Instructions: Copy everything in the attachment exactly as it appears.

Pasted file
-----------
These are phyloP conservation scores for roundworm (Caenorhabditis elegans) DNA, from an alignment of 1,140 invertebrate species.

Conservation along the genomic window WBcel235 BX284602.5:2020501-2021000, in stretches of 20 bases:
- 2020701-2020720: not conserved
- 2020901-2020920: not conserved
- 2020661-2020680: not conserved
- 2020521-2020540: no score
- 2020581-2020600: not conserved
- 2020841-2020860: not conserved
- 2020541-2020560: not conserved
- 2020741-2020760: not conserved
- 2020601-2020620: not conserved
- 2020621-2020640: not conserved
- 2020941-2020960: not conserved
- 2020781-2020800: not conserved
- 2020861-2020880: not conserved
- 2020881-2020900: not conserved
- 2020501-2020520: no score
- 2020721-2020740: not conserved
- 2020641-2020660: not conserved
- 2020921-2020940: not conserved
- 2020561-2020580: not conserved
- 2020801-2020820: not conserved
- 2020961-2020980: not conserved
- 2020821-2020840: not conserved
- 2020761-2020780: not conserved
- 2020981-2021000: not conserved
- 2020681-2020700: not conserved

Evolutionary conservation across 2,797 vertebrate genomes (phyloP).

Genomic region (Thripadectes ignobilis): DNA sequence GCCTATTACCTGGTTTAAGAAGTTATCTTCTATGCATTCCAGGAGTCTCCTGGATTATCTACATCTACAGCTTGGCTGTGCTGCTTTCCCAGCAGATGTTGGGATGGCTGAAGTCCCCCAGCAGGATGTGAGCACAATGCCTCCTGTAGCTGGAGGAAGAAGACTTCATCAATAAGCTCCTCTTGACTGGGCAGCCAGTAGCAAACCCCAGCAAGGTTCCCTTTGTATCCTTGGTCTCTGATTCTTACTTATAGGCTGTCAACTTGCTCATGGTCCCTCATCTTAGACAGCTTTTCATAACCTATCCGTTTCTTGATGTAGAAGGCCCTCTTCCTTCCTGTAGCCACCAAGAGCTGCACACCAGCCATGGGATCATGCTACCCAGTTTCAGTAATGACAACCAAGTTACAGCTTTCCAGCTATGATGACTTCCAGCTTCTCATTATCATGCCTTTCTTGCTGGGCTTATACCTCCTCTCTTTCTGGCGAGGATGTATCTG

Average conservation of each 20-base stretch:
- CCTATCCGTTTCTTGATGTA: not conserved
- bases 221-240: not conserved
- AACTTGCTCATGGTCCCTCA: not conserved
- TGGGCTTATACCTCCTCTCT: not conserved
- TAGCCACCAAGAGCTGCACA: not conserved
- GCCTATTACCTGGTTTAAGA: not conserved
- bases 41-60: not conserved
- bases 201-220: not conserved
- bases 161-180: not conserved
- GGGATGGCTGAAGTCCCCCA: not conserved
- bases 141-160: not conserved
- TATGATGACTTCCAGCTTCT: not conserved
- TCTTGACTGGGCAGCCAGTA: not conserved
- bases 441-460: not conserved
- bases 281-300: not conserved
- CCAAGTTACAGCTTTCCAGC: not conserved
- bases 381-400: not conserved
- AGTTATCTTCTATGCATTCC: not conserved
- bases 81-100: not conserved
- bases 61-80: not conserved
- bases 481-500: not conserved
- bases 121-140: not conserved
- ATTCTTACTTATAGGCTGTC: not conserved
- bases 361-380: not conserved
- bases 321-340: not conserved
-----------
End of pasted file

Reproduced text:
These are phyloP conservation scores for roundworm (Caenorhabditis elegans) DNA, from an alignment of 1,140 invertebrate species.

Conservation along the genomic window WBcel235 BX284602.5:2020501-2021000, in stretches of 20 bases:
- 2020701-2020720: not conserved
- 2020901-2020920: not conserved
- 2020661-2020680: not conserved
- 2020521-2020540: no score
- 2020581-2020600: not conserved
- 2020841-2020860: not conserved
- 2020541-2020560: not conserved
- 2020741-2020760: not conserved
- 2020601-2020620: not conserved
- 2020621-2020640: not conserved
- 2020941-2020960: not conserved
- 2020781-2020800: not conserved
- 2020861-2020880: not conserved
- 2020881-2020900: not conserved
- 2020501-2020520: no score
- 2020721-2020740: not conserved
- 2020641-2020660: not conserved
- 2020921-2020940: not conserved
- 2020561-2020580: not conserved
- 2020801-2020820: not conserved
- 2020961-2020980: not conserved
- 2020821-2020840: not conserved
- 2020761-2020780: not conserved
- 2020981-2021000: not conserved
- 2020681-2020700: not conserved

Evolutionary conservation across 2,797 vertebrate genomes (phyloP).

Genomic region (Thripadectes ignobilis): DNA sequence GCCTATTACCTGGTTTAAGAAGTTATCTTCTATGCATTCCAGGAGTCTCCTGGATTATCTACATCTACAGCTTGGCTGTGCTGCTTTCCCAGCAGATGTTGGGATGGCTGAAGTCCCCCAGCAGGATGTGAGCACAATGCCTCCTGTAGCTGGAGGAAGAAGACTTCATCAATAAGCTCCTCTTGACTGGGCAGCCAGTAGCAAACCCCAGCAAGGTTCCCTTTGTATCCTTGGTCTCTGATTCTTACTTATAGGCTGTCAACTTGCTCATGGTCCCTCATCTTAGACAGCTTTTCATAACCTATCCGTTTCTTGATGTAGAAGGCCCTCTTCCTTCCTGTAGCCACCAAGAGCTGCACACCAGCCATGGGATCATGCTACCCAGTTTCAGTAATGACAACCAAGTTACAGCTTTCCAGCTATGATGACTTCCAGCTTCTCATTATCATGCCTTTCTTGCTGGGCTTATACCTCCTCTCTTTCTGGCGAGGATGTATCTG

Average conservation of each 20-base stretch:
- CCTATCCGTTTCTTGATGTA: not conserved
- bases 221-240: not conserved
- AACTTGCTCATGGTCCCTCA: not conserved
- TGGGCTTATACCTCCTCTCT: not conserved
- TAGCCACCAAGAGCTGCACA: not conserved
- GCCTATTACCTGGTTTAAGA: not conserved
- bases 41-60: not conserved
- bases 201-220: not conserved
- bases 161-180: not conserved
- GGGATGGCTGAAGTCCCCCA: not conserved
- bases 141-160: not conserved
- TATGATGACTTCCAGCTTCT: not conserved
- TCTTGACTGGGCAGCCAGTA: not conserved
- bases 441-460: not conserved
- bases 281-300: not conserved
- CCAAGTTACAGCTTTCCAGC: not conserved
- bases 381-400: not conserved
- AGTTATCTTCTATGCATTCC: not conserved
- bases 81-100: not conserved
- bases 61-80: not conserved
- bases 481-500: not conserved
- bases 121-140: not conserved
- ATTCTTACTTATAGGCTGTC: not conserved
- bases 361-380: not conserved
- bases 321-340: not conserved